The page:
Callie Furnace is a late example of the iron furnaces that dotted the mountains of western Virginia in the 19th century. It was constructed in 1873 by D. S. Cook, who named it after his wife, Caroline Wilton Cook. A high-grade iron ore was mined on the Botetourt County property and the pig iron produced here was transported by rail to waiting mills in Ohio and Pennsylvania. The furnace went out of blast after 1884 but remains in a good state of preservation. The gently tapered stone structure is typical of area furnace design and rises thirty-three feet above the firebox. It was fueled first with charcoal but was modified in 1875 to use coke. The structure is now within the George Washington National and Jefferson National Forests and is maintained by the U.S. Department of Agriculture Forest Service.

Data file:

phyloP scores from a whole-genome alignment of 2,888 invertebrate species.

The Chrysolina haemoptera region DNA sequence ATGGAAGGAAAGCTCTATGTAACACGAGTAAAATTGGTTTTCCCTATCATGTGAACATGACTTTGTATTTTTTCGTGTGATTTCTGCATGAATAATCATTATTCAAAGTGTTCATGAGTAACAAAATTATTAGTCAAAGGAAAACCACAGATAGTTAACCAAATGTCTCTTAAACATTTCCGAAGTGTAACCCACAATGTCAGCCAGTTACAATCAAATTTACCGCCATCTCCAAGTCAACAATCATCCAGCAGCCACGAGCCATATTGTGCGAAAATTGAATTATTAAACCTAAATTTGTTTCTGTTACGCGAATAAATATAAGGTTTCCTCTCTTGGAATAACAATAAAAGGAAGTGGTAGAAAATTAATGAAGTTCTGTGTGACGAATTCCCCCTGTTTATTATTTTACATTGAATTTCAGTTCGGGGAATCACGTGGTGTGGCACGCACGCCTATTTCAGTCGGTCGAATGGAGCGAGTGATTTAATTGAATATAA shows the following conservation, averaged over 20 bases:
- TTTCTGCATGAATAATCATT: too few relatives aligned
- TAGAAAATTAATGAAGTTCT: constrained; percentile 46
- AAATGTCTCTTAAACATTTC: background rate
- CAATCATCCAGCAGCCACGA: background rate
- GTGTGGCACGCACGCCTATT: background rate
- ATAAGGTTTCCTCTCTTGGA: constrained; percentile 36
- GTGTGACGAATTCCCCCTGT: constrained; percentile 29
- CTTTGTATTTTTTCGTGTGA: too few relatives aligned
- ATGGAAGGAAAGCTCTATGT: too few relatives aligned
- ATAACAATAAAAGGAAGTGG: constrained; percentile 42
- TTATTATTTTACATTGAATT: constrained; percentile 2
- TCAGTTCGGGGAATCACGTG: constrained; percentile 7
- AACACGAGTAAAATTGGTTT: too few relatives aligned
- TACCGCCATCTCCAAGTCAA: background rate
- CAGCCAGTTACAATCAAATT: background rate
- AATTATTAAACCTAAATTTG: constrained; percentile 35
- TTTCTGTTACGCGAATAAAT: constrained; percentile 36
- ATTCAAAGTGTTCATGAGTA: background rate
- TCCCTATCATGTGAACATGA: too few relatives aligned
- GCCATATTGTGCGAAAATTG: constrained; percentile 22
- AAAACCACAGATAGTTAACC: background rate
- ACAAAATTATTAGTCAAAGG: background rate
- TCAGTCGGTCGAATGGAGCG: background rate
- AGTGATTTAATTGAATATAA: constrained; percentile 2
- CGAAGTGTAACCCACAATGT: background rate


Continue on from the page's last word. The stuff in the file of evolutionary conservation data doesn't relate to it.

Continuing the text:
Many properties listed in the registers are private dwellings and are not open to the public, however many are visible from the public right-of-way. Please be respectful of owner privacy.
VLR: Virginia Landmarks Register
NPS: National Park Service
NRHP: National Register of Historic Places
NHL: National Historic Landmark